3rd Quarter – “…and the Home of the Brave.”
Although stocks had bounced back from a short but wicked bear market in February and March, fear was still a key driver of investor sentiment. We pointed out that there was little reason to dread possible market reactions to risks that were already well telegraphed – these were likely already priced into the market. What tends to knock markets for a loop were “unknown unknowns”, the out-of-the-blue circumstances that catch investors off guard. We noted the fruitlessness of trying to predict when such negative events may occur and the benefits of taking a brave stance by daring to own stocks that were out of favor, but offered real value and upside potential.

A look ahead
The general consensus is that 2021 represents a year of change. That’s obvious on many levels, but a factor we repeatedly cited in 2020 remains consistent – there’s still a lot of stimulus at work, with more likely to come – both monetary and fiscal. This is true not just in the U.S., but worldwide. In the meantime, a large segment of the population can expect to be vaccinated, likely by the 3rd quarter of 2021. Some state of normalcy will return, but more important, flagging morale will be given a boost, which is likely to be reflected in economic activity. A panel of economists recently projected Gross Domestic Product growth of 5% in 20216. That would be the fastest rate of economic growth since 1984. Consumers have spending power and should provide a strong boost to the economy. Business spending will likely follow suit.

We appear to be on the precipice of the next economic upturn. Companies that benefit from it – primarily cyclical names – stand to be rewarded, particularly given many of these investments can be bought for an attractive price. It’s critical to position your portfolio to be a beneficiary of massive stimulus and its potential inflationary impacts and avoid the risks of owning overvalued assets. The times they are-indeed-a-changin’…..but profitable opportunities with manageable risk are abundant. Some things never change.

MPMG featured in The Wall Street Transcript

MPMG is pleased to announce that its portfolio managers were recently selected to be featured in The Wall Street Transcript. Since 1963 The Wall Street Transcript has interviewed the CEOs and senior executives of public companies, Money Managers handling billions of dollars of assets, and Equity Analysts from leading investment banks around the world. In this interview, the portfolio managers discuss MPMG’s investment philosophy, some of the trends that they see shaping the investment landscape, and a historical perspective on the merits of a patient, value-driven investment process. A copy of the full interview will be posted on our website at www.mpmgllc.com.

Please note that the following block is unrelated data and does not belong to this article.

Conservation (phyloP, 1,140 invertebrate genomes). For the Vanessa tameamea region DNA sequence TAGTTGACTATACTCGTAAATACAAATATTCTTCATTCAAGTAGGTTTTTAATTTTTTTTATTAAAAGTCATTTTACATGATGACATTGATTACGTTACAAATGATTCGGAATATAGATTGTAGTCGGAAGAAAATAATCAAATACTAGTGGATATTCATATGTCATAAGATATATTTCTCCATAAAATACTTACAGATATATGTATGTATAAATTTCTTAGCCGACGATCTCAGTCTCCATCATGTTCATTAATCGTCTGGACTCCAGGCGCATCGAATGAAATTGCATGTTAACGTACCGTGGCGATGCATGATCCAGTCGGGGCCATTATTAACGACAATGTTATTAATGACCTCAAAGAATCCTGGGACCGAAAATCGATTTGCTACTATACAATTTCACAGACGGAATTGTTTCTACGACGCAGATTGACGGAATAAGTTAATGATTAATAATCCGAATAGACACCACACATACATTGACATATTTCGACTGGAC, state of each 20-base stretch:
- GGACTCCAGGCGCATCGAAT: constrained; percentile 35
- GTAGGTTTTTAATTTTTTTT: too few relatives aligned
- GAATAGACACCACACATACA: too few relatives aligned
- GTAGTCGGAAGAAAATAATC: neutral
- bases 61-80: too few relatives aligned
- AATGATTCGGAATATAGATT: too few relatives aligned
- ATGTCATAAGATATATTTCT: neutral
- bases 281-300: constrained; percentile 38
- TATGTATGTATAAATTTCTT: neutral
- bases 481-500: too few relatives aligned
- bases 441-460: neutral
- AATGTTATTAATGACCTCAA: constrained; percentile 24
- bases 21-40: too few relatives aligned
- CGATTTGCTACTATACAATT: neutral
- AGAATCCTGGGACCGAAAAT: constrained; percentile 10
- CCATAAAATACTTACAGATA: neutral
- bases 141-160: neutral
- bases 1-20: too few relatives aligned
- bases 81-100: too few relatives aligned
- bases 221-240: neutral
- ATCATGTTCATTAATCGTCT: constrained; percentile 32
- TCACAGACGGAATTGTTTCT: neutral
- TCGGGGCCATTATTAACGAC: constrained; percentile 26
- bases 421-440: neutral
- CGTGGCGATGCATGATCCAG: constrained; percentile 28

1Lynch, Katherine, “Value vs. Growth: Widest Performance Gap on Record”. Morningstar, Jan. 11, 2021.  Russell 1000 Value Index versus Russell 1000 Growth Index.  S&P 500 Value vs S&P 500 Growth.

2Hobson, Mellody and Rogers, John W. Jr., “How To Understand This Crazy Year in Investing – and What to Do Now”, The Wall Street Journal, Dec. 11, 2020.

3S&P 500 Fact Sheet, December 31, 2020.

4Scheid, Brian, “Driven by big tech’s pandemic gains, S&P 500’s 2020 surge masks uneven recovery,” S&P Global Market Intelligence, Jan. 4, 2021.

5Based on S&P 500 Index from 1928-2020. Source: MacroTrends.

6Levisohn, Ben, “The Stock Market’s 2021 Surprise: A Booming Economy and Tepid Returns”, Barron’s, Dec. 20, 2020.

Established in 1995, Minneapolis Portfolio Management Group, LLC actively manages separate accounts for individuals, families, trusts, retirement funds, and institutions. Our proven value-oriented investment philosophy has created long-term wealth for our clients.

Visit our website at: www.MPMGLLC.com

Although the information in this document has been carefully prepared and is believed to be accurate as of the date of publication, it has not been independently verified as to its accuracy or completeness. Information and data included in this document are subject to change based on market and other condition. All prices mentioned above are as of the close of business on the last day of the quarter unless otherwise noted. Market returns discussed in this letter are total returns (including reinvestment of dividends) unless otherwise noted.

The information in this document should not be considered a recommendation to purchase any particular security. There is no assurance that any of the securities noted will be in, or remain in, an account portfolio at the time you receive this document. It should not be assumed that any of the holdings discussed were or will prove to be profitable, or that the investment recommendations or decisions we make in the future will be profitable. The past performance of investments made by MPMG does not guarantee the success of MPMG’s future investments. As with any investment, there can be no assurance that MPMG’s investment objective will be achieved or that an investor will not lose a portion or all of its investment.